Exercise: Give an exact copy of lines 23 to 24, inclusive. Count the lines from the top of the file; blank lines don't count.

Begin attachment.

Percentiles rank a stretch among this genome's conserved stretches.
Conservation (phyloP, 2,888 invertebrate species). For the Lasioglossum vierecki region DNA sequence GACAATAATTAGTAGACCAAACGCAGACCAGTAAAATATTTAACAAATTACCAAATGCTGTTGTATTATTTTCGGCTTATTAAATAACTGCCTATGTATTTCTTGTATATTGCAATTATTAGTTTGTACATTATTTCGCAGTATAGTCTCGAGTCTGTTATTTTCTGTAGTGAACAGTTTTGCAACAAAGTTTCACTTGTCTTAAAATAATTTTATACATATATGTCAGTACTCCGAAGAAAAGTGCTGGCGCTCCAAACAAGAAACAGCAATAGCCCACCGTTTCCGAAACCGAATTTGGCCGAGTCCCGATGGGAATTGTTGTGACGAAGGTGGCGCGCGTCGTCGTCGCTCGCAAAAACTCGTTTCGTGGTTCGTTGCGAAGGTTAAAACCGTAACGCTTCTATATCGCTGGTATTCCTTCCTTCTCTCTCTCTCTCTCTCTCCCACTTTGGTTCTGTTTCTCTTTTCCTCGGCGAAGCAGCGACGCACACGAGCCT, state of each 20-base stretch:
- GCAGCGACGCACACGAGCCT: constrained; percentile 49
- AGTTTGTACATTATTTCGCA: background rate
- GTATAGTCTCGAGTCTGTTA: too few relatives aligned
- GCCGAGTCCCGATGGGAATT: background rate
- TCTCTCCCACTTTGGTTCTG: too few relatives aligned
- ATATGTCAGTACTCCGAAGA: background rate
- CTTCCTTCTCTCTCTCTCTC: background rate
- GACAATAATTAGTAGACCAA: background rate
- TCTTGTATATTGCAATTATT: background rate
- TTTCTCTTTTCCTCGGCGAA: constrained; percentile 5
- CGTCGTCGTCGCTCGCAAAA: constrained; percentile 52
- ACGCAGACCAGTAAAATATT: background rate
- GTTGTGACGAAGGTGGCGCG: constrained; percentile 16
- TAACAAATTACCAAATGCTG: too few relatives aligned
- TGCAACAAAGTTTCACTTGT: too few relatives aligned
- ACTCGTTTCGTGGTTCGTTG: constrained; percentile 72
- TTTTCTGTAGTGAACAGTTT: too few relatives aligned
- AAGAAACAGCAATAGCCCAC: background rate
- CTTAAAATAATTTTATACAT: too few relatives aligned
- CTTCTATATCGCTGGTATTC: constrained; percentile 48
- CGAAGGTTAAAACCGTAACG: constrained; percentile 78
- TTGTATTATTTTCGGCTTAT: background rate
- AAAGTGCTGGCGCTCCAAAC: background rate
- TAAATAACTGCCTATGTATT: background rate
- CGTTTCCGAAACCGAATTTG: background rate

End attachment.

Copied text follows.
- CGAAGGTTAAAACCGTAACG: constrained; percentile 78
- TTGTATTATTTTCGGCTTAT: background rate